Corruption

Corruption - Pope Francis    

03.06.13   Holy Mass  Santa Marta      Mark 12: 1-12


Three types of Christians in the Church come to mind: the sinners, the corrupt, the saints. We don’t need to say too much about sinners because that is what we all are. We recognize this from within and we know what a sinner is; and, if one of us does not understand himself to be a sinner, he should visit a spiritual doctor: something is not right”. God “called us with love, he protects us. Yet then he gives us freedom, he gives us all this love ‘on lease’. It’s as if he were to say to us: protect and keep my love just as I safeguard you. This is the dialogue between God and us: to safeguard love. Everything begins with this love”.

Then, however, the tenant farmers to whom the vineyard had been entrusted “thought highly of themselves, they felt independent of God. In this way “they took possession of the land and forfeited their relationship with the Master of the vineyard: We ourselves are the masters! And when someone came to collect the part of the harvest that belonged to the master, they beat him, they treated him shamefully, they killed him”. This means loosing the relationship with God, no longer feeling the need “for that master”. That is what makes the “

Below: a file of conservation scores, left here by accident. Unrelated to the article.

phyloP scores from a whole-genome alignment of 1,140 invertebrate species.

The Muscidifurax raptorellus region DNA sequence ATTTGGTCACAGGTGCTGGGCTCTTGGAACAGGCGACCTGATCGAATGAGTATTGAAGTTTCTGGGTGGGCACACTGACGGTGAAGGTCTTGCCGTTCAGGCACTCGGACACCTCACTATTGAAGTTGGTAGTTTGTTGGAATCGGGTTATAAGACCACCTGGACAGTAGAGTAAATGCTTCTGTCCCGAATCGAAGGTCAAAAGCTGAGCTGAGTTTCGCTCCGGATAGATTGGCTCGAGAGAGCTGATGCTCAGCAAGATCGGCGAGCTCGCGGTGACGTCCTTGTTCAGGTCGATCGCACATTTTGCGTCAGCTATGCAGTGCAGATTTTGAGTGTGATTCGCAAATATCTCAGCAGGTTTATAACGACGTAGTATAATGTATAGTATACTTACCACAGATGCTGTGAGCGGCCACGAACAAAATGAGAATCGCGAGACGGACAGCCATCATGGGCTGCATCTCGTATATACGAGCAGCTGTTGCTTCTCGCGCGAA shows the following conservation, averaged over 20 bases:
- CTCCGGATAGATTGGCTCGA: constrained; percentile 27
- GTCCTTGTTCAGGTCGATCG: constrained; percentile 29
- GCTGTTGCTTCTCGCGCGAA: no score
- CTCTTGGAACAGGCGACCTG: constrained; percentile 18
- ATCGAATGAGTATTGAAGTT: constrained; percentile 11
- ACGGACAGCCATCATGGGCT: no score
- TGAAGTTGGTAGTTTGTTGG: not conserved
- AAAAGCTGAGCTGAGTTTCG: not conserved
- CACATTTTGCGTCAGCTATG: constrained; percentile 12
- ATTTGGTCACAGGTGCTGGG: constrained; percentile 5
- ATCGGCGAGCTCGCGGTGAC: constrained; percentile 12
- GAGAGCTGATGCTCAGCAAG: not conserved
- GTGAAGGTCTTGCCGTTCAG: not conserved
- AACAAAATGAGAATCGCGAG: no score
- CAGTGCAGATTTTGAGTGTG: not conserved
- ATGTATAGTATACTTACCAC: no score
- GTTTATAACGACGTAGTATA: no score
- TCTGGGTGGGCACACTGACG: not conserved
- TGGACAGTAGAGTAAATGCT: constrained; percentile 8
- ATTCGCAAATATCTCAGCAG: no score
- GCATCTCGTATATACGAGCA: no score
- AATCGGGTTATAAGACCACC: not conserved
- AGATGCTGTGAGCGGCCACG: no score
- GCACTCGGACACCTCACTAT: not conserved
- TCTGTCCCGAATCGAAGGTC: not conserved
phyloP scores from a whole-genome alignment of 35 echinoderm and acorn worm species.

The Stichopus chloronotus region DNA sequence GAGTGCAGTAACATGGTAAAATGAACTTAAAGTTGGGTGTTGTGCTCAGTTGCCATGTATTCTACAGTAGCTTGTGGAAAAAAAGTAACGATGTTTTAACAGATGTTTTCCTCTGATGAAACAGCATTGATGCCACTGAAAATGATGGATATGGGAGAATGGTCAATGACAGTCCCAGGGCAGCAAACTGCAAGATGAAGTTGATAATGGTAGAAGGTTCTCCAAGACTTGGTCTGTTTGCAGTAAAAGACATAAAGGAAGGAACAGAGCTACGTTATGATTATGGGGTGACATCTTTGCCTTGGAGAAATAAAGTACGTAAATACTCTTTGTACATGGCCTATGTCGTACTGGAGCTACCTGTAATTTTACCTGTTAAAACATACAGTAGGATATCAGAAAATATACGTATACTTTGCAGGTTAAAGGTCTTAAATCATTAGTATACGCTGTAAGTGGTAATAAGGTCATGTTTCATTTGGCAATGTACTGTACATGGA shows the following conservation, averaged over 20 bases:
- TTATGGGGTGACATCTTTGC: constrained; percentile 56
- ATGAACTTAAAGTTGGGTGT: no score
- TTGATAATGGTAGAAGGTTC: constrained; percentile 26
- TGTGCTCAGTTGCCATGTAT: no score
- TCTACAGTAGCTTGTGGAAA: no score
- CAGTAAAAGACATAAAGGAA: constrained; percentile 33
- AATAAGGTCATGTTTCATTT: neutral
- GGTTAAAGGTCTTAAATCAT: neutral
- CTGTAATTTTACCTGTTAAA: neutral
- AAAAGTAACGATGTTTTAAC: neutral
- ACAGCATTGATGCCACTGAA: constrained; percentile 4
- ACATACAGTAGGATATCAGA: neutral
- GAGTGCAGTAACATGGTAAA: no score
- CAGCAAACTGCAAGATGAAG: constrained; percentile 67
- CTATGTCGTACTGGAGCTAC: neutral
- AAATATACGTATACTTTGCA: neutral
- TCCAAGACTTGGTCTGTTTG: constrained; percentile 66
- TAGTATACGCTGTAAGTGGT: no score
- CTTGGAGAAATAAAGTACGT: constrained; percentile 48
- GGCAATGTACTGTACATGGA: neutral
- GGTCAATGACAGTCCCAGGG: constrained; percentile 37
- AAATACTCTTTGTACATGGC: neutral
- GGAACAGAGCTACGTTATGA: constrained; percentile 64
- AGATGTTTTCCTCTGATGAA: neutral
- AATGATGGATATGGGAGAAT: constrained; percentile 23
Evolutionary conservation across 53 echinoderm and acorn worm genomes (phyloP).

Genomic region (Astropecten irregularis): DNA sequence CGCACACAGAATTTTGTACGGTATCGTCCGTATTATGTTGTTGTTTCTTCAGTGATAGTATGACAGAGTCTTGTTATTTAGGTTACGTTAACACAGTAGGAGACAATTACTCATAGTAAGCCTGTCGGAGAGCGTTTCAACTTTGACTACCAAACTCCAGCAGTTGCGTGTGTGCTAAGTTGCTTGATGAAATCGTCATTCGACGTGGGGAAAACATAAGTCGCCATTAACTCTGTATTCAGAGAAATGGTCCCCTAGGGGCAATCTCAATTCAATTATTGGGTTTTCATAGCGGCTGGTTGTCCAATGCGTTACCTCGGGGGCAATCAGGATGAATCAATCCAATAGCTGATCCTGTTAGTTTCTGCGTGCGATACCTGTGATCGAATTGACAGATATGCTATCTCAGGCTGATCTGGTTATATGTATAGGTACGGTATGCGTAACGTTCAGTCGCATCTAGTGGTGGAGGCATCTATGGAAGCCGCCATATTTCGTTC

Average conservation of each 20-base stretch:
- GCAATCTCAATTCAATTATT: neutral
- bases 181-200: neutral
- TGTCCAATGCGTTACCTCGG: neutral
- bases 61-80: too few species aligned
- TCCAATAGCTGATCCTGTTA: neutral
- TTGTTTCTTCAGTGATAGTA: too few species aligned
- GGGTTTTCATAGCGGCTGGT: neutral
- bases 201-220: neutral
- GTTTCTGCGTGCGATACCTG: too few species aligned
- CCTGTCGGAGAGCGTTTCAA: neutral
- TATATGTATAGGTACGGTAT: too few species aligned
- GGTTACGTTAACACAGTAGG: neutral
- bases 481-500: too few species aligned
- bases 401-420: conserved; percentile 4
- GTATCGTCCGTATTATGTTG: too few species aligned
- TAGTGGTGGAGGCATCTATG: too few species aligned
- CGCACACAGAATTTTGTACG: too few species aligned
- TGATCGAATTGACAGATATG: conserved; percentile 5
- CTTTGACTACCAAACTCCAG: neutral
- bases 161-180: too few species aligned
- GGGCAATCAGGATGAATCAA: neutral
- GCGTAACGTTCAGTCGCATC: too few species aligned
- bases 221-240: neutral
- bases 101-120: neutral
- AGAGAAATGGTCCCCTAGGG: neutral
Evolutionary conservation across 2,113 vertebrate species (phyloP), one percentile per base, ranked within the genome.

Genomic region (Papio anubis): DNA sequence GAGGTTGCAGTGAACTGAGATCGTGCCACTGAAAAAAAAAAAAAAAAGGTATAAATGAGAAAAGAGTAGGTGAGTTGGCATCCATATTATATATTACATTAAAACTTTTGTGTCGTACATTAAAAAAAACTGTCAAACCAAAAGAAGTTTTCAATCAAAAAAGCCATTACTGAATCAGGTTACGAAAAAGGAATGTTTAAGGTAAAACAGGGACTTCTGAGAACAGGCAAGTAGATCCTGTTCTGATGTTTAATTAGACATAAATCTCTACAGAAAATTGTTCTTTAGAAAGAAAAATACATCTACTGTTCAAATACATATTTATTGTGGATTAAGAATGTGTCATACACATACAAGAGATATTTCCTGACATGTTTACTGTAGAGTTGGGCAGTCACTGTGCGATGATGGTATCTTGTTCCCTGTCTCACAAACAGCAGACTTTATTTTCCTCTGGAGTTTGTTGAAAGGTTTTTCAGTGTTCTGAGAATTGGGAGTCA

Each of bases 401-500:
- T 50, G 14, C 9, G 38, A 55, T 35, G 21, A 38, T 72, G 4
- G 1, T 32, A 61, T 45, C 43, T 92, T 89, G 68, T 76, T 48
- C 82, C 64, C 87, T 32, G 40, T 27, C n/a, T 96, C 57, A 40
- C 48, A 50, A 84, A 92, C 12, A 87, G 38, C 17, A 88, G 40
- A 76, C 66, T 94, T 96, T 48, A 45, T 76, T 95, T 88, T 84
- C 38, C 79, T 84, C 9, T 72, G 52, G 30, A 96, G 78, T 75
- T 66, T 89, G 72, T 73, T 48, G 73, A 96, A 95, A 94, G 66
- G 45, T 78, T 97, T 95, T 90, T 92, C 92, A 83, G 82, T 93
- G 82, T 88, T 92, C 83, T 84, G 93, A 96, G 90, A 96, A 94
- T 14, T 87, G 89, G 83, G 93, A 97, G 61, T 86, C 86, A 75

corrupt, those who were sinners like us but have gone a step further”: they are “solidified in sin and they don’t feel the need for God”. Or at least they trick themselves into not perceiving it, because “in our genetic makeup there is this relationship with God, and since they cannot deny it, they create a unique God: themselves”. These are the corrupt, and “this is also a danger for us: that we become corrupted”.

The Apostle John calls the corrupt the antichrist who are among us but not of us. The word of God speaks of the saints as of a light: they are before God’s throne in adoration. Let us ask the Lord for the grace to know that we are sinners — truly sinners. The grace not to become corrupt... the grace to follow the way of sanctity.